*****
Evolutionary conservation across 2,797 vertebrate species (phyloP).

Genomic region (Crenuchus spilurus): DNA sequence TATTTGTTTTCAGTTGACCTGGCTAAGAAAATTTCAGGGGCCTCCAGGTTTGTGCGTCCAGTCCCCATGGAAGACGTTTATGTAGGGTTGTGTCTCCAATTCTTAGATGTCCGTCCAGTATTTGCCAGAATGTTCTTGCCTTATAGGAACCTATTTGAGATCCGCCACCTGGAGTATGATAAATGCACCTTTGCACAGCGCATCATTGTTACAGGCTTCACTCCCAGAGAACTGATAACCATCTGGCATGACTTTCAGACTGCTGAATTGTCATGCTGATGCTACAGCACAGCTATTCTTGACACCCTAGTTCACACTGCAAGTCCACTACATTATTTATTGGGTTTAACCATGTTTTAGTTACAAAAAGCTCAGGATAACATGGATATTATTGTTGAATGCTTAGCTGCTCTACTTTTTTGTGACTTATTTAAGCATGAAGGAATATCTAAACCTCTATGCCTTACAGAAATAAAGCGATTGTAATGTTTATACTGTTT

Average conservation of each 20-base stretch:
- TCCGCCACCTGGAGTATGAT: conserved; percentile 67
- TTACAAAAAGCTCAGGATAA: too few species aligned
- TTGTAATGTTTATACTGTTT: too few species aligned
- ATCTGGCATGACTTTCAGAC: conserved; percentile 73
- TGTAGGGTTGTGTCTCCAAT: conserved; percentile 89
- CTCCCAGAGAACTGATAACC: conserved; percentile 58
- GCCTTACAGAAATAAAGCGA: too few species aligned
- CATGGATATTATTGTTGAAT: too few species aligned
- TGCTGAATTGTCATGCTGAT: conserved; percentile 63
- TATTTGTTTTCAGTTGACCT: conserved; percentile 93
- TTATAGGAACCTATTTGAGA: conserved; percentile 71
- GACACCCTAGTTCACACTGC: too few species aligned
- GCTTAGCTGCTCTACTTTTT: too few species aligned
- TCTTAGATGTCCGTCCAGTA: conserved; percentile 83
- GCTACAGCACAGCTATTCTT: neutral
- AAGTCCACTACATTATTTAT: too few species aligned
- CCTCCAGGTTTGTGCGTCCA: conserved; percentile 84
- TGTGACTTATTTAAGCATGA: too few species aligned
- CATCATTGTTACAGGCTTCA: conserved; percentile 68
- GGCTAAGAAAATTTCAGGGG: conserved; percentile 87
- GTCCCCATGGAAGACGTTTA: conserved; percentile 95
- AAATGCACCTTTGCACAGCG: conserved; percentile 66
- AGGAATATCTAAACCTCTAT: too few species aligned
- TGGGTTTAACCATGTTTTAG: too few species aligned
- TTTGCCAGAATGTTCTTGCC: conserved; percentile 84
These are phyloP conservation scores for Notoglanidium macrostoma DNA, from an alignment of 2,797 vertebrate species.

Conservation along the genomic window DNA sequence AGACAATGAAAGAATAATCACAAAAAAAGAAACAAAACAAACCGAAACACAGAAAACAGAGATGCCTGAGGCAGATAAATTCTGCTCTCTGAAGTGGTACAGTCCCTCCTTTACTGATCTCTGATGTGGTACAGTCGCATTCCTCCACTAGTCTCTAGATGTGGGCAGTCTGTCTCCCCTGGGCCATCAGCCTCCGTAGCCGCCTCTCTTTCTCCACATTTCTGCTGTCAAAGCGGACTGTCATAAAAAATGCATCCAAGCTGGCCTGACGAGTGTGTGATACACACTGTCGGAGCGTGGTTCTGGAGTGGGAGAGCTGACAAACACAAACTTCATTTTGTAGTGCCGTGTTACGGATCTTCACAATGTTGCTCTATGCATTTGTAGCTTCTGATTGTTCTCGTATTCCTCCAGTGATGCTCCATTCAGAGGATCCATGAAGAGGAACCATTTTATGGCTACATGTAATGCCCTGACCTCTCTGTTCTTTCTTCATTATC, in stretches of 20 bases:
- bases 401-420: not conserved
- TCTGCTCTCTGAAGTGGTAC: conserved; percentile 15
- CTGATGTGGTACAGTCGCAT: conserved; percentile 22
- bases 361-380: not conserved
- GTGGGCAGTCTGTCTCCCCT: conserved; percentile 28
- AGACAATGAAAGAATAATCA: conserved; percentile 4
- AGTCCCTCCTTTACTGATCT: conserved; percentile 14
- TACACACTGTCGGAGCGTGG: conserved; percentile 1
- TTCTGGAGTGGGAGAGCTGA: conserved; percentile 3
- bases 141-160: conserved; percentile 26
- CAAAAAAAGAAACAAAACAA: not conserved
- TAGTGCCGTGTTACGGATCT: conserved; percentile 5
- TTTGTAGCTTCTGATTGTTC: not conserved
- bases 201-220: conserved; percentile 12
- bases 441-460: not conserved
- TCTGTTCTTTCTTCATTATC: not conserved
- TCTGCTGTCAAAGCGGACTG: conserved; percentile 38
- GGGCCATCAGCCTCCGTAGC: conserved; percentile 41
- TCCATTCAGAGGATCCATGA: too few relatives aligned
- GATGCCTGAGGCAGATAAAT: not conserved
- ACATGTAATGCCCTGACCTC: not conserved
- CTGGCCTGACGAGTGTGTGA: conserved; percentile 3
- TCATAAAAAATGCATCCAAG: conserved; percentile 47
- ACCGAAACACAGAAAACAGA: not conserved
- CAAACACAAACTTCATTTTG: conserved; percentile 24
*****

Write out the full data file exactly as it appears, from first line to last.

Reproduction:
Evolutionary conservation across 2,797 vertebrate species (phyloP).

Genomic region (Crenuchus spilurus): DNA sequence TATTTGTTTTCAGTTGACCTGGCTAAGAAAATTTCAGGGGCCTCCAGGTTTGTGCGTCCAGTCCCCATGGAAGACGTTTATGTAGGGTTGTGTCTCCAATTCTTAGATGTCCGTCCAGTATTTGCCAGAATGTTCTTGCCTTATAGGAACCTATTTGAGATCCGCCACCTGGAGTATGATAAATGCACCTTTGCACAGCGCATCATTGTTACAGGCTTCACTCCCAGAGAACTGATAACCATCTGGCATGACTTTCAGACTGCTGAATTGTCATGCTGATGCTACAGCACAGCTATTCTTGACACCCTAGTTCACACTGCAAGTCCACTACATTATTTATTGGGTTTAACCATGTTTTAGTTACAAAAAGCTCAGGATAACATGGATATTATTGTTGAATGCTTAGCTGCTCTACTTTTTTGTGACTTATTTAAGCATGAAGGAATATCTAAACCTCTATGCCTTACAGAAATAAAGCGATTGTAATGTTTATACTGTTT

Average conservation of each 20-base stretch:
- TCCGCCACCTGGAGTATGAT: conserved; percentile 67
- TTACAAAAAGCTCAGGATAA: too few species aligned
- TTGTAATGTTTATACTGTTT: too few species aligned
- ATCTGGCATGACTTTCAGAC: conserved; percentile 73
- TGTAGGGTTGTGTCTCCAAT: conserved; percentile 89
- CTCCCAGAGAACTGATAACC: conserved; percentile 58
- GCCTTACAGAAATAAAGCGA: too few species aligned
- CATGGATATTATTGTTGAAT: too few species aligned
- TGCTGAATTGTCATGCTGAT: conserved; percentile 63
- TATTTGTTTTCAGTTGACCT: conserved; percentile 93
- TTATAGGAACCTATTTGAGA: conserved; percentile 71
- GACACCCTAGTTCACACTGC: too few species aligned
- GCTTAGCTGCTCTACTTTTT: too few species aligned
- TCTTAGATGTCCGTCCAGTA: conserved; percentile 83
- GCTACAGCACAGCTATTCTT: neutral
- AAGTCCACTACATTATTTAT: too few species aligned
- CCTCCAGGTTTGTGCGTCCA: conserved; percentile 84
- TGTGACTTATTTAAGCATGA: too few species aligned
- CATCATTGTTACAGGCTTCA: conserved; percentile 68
- GGCTAAGAAAATTTCAGGGG: conserved; percentile 87
- GTCCCCATGGAAGACGTTTA: conserved; percentile 95
- AAATGCACCTTTGCACAGCG: conserved; percentile 66
- AGGAATATCTAAACCTCTAT: too few species aligned
- TGGGTTTAACCATGTTTTAG: too few species aligned
- TTTGCCAGAATGTTCTTGCC: conserved; percentile 84
These are phyloP conservation scores for Notoglanidium macrostoma DNA, from an alignment of 2,797 vertebrate species.

Conservation along the genomic window DNA sequence AGACAATGAAAGAATAATCACAAAAAAAGAAACAAAACAAACCGAAACACAGAAAACAGAGATGCCTGAGGCAGATAAATTCTGCTCTCTGAAGTGGTACAGTCCCTCCTTTACTGATCTCTGATGTGGTACAGTCGCATTCCTCCACTAGTCTCTAGATGTGGGCAGTCTGTCTCCCCTGGGCCATCAGCCTCCGTAGCCGCCTCTCTTTCTCCACATTTCTGCTGTCAAAGCGGACTGTCATAAAAAATGCATCCAAGCTGGCCTGACGAGTGTGTGATACACACTGTCGGAGCGTGGTTCTGGAGTGGGAGAGCTGACAAACACAAACTTCATTTTGTAGTGCCGTGTTACGGATCTTCACAATGTTGCTCTATGCATTTGTAGCTTCTGATTGTTCTCGTATTCCTCCAGTGATGCTCCATTCAGAGGATCCATGAAGAGGAACCATTTTATGGCTACATGTAATGCCCTGACCTCTCTGTTCTTTCTTCATTATC, in stretches of 20 bases:
- bases 401-420: not conserved
- TCTGCTCTCTGAAGTGGTAC: conserved; percentile 15
- CTGATGTGGTACAGTCGCAT: conserved; percentile 22
- bases 361-380: not conserved
- GTGGGCAGTCTGTCTCCCCT: conserved; percentile 28
- AGACAATGAAAGAATAATCA: conserved; percentile 4
- AGTCCCTCCTTTACTGATCT: conserved; percentile 14
- TACACACTGTCGGAGCGTGG: conserved; percentile 1
- TTCTGGAGTGGGAGAGCTGA: conserved; percentile 3
- bases 141-160: conserved; percentile 26
- CAAAAAAAGAAACAAAACAA: not conserved
- TAGTGCCGTGTTACGGATCT: conserved; percentile 5
- TTTGTAGCTTCTGATTGTTC: not conserved
- bases 201-220: conserved; percentile 12
- bases 441-460: not conserved
- TCTGTTCTTTCTTCATTATC: not conserved
- TCTGCTGTCAAAGCGGACTG: conserved; percentile 38
- GGGCCATCAGCCTCCGTAGC: conserved; percentile 41
- TCCATTCAGAGGATCCATGA: too few relatives aligned
- GATGCCTGAGGCAGATAAAT: not conserved
- ACATGTAATGCCCTGACCTC: not conserved
- CTGGCCTGACGAGTGTGTGA: conserved; percentile 3
- TCATAAAAAATGCATCCAAG: conserved; percentile 47
- ACCGAAACACAGAAAACAGA: not conserved
- CAAACACAAACTTCATTTTG: conserved; percentile 24